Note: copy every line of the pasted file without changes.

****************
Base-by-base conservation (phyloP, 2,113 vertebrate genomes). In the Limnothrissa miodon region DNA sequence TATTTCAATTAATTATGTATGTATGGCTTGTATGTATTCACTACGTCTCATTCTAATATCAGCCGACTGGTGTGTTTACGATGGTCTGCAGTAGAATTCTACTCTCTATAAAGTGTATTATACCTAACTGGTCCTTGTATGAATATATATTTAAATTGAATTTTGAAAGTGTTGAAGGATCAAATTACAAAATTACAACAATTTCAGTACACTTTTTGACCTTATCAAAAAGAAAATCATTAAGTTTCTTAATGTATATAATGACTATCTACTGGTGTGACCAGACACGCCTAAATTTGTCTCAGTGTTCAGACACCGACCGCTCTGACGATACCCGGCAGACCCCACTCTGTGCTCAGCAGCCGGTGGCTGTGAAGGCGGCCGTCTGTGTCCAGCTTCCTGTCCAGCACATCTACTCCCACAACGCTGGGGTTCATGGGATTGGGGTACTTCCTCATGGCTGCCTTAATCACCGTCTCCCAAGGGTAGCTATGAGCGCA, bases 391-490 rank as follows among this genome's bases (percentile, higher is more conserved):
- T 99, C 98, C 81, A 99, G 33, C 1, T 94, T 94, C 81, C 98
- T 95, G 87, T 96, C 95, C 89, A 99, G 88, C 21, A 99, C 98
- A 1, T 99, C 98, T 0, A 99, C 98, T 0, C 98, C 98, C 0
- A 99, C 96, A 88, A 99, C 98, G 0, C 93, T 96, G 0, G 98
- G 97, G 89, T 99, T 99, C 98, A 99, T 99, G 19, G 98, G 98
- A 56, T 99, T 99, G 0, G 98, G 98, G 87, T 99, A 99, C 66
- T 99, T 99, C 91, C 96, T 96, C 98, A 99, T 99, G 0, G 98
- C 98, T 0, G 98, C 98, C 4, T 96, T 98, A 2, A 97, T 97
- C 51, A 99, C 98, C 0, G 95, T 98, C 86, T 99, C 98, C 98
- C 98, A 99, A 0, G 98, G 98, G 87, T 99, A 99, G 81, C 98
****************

Base-by-base conservation (phyloP, 2,113 vertebrate genomes). In the Limnothrissa miodon region DNA sequence TATTTCAATTAATTATGTATGTATGGCTTGTATGTATTCACTACGTCTCATTCTAATATCAGCCGACTGGTGTGTTTACGATGGTCTGCAGTAGAATTCTACTCTCTATAAAGTGTATTATACCTAACTGGTCCTTGTATGAATATATATTTAAATTGAATTTTGAAAGTGTTGAAGGATCAAATTACAAAATTACAACAATTTCAGTACACTTTTTGACCTTATCAAAAAGAAAATCATTAAGTTTCTTAATGTATATAATGACTATCTACTGGTGTGACCAGACACGCCTAAATTTGTCTCAGTGTTCAGACACCGACCGCTCTGACGATACCCGGCAGACCCCACTCTGTGCTCAGCAGCCGGTGGCTGTGAAGGCGGCCGTCTGTGTCCAGCTTCCTGTCCAGCACATCTACTCCCACAACGCTGGGGTTCATGGGATTGGGGTACTTCCTCATGGCTGCCTTAATCACCGTCTCCCAAGGGTAGCTATGAGCGCA, bases 391-490 rank as follows among this genome's bases (percentile, higher is more conserved):
- T 99, C 98, C 81, A 99, G 33, C 1, T 94, T 94, C 81, C 98
- T 95, G 87, T 96, C 95, C 89, A 99, G 88, C 21, A 99, C 98
- A 1, T 99, C 98, T 0, A 99, C 98, T 0, C 98, C 98, C 0
- A 99, C 96, A 88, A 99, C 98, G 0, C 93, T 96, G 0, G 98
- G 97, G 89, T 99, T 99, C 98, A 99, T 99, G 19, G 98, G 98
- A 56, T 99, T 99, G 0, G 98, G 98, G 87, T 99, A 99, C 66
- T 99, T 99, C 91, C 96, T 96, C 98, A 99, T 99, G 0, G 98
- C 98, T 0, G 98, C 98, C 4, T 96, T 98, A 2, A 97, T 97
- C 51, A 99, C 98, C 0, G 95, T 98, C 86, T 99, C 98, C 98
- C 98, A 99, A 0, G 98, G 98, G 87, T 99, A 99, G 81, C 98